Over 100 billion immune cells are produced every day in a person’s bone marrow.
All of our blood cells—both red (oxygen-transporting) and white (immune/disease-fighting)—are generated from stem cells that reside inside the marrow of our bones. All in all, these stem cells give rise to over a dozen different subsets of immune cells. CRI scientists discovered several of these immune cell types, including Natural Killer (NK) cells (Georg Klein, M.D, D.Sc.) and regulatory T cells (Shimon Sakaguchi, M.D., Ph.D.).
Immunotherapies such as bone marrow transplants (also called stem cell transplants) have long been used to treat leukemia and restore patients with healthy immune systems.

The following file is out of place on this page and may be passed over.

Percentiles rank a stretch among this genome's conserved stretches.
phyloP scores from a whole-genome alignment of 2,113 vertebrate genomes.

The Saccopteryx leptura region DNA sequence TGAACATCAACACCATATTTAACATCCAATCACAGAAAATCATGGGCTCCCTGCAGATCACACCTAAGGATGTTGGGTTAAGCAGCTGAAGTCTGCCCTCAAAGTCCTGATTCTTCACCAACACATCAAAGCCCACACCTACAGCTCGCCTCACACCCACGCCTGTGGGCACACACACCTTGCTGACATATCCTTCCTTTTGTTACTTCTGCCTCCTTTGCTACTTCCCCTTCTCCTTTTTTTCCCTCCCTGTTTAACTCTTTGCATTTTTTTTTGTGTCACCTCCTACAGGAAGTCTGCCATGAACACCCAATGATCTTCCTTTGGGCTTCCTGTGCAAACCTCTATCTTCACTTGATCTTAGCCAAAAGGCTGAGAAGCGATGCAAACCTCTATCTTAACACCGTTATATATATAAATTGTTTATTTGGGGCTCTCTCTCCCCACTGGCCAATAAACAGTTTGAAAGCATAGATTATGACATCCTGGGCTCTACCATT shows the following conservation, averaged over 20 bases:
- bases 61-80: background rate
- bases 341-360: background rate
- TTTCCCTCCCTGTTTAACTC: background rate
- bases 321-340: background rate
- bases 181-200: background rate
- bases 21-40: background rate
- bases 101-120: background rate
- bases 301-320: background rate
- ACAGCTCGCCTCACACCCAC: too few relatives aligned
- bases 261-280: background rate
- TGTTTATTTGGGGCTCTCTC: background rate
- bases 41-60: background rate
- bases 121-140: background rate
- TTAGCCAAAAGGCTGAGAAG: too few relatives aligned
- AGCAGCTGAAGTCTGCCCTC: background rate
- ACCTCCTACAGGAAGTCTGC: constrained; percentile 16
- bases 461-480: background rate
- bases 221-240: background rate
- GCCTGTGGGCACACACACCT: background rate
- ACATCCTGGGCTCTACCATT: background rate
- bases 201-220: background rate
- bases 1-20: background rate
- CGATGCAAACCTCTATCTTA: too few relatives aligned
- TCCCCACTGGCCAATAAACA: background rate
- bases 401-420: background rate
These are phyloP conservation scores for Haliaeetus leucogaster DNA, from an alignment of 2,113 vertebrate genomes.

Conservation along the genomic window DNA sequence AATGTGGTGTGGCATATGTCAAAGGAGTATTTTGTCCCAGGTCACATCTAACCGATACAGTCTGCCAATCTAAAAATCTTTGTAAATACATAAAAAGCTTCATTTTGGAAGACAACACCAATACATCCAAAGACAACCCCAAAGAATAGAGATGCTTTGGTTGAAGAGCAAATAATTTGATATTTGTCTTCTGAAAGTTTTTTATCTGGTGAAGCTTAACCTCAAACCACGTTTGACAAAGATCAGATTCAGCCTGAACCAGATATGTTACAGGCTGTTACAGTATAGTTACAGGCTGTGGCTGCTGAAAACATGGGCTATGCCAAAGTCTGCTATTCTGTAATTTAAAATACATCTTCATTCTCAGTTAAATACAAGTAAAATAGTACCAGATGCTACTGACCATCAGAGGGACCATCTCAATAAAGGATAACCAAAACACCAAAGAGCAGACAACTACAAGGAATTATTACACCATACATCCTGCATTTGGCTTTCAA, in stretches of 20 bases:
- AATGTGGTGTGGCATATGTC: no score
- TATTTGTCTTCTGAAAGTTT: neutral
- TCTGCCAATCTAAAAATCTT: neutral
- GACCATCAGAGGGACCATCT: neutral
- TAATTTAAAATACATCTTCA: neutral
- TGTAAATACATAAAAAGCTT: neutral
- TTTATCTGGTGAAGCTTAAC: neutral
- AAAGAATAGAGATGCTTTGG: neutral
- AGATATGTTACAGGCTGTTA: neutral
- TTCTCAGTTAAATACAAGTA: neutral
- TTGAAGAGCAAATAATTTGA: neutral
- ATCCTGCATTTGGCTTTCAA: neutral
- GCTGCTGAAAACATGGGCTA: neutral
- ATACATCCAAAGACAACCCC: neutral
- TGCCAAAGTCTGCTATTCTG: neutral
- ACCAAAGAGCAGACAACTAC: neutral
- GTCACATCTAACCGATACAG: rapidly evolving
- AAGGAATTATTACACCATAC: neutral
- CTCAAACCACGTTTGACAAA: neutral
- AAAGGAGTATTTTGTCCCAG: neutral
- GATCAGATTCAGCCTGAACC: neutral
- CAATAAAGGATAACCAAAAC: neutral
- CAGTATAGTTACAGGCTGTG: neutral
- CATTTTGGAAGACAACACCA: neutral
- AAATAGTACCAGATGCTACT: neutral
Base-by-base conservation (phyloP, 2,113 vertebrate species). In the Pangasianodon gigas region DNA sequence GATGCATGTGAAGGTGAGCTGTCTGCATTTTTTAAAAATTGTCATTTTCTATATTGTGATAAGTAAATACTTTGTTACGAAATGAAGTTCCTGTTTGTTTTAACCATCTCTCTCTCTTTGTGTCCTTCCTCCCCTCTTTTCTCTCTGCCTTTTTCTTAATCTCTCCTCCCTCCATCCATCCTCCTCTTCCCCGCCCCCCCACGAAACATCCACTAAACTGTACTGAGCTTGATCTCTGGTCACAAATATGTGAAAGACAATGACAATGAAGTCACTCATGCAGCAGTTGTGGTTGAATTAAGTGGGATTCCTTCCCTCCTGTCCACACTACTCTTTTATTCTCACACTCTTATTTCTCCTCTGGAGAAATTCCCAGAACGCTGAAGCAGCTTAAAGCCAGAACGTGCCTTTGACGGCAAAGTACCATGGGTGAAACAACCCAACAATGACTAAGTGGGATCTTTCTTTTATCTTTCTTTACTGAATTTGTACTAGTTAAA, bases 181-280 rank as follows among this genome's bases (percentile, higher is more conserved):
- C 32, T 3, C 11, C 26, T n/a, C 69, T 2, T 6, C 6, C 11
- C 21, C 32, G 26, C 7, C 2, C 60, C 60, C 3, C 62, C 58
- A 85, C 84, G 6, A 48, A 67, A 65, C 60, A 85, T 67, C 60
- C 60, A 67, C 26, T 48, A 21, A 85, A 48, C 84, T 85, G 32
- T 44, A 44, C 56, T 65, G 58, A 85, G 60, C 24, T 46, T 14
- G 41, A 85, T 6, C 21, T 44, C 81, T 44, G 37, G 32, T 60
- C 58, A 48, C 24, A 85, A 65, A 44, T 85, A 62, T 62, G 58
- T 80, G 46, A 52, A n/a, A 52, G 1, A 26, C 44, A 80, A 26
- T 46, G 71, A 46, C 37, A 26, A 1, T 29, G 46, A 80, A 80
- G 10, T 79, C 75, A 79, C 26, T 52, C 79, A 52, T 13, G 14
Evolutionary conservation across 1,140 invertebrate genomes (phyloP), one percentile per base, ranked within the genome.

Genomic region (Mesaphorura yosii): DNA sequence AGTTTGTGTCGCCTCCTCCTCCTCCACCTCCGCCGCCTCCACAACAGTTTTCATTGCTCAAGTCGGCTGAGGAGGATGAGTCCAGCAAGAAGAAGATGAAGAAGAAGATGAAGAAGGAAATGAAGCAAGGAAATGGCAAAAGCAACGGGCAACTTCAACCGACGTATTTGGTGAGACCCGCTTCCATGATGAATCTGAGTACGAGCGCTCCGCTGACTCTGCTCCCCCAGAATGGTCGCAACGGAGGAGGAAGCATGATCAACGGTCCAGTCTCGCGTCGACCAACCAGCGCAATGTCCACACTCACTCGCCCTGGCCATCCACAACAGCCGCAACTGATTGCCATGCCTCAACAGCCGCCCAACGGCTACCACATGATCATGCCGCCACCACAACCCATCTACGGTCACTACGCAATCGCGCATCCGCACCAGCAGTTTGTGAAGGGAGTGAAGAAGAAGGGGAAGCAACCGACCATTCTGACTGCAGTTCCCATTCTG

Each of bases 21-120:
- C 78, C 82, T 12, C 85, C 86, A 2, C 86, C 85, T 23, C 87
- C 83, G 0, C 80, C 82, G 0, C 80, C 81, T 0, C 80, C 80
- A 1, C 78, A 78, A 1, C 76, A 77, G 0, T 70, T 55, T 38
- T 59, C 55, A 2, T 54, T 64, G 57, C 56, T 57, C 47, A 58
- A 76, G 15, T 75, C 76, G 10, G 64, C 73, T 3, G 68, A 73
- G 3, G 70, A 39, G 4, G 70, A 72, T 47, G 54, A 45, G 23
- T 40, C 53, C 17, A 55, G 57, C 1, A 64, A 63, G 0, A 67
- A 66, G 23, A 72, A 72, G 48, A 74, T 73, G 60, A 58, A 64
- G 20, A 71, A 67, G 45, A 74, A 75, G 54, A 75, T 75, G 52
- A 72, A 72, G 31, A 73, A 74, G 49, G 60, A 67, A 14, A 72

However, there are still significant issues associated with these transplants. In addition to the toxicity of pre-transplant chemotherapy, transplants aren’t always effective. And even when the they do work, patients still often have to take immunosuppressive drugs that can leave them vulnerable to infection and future cancer relapse.
The following CRI-funded scientists are researching ways to overcome these issues and improve both the safety and effectiveness of bone marrow transplants for cancer patients.
Image credit: Cancer Research Institute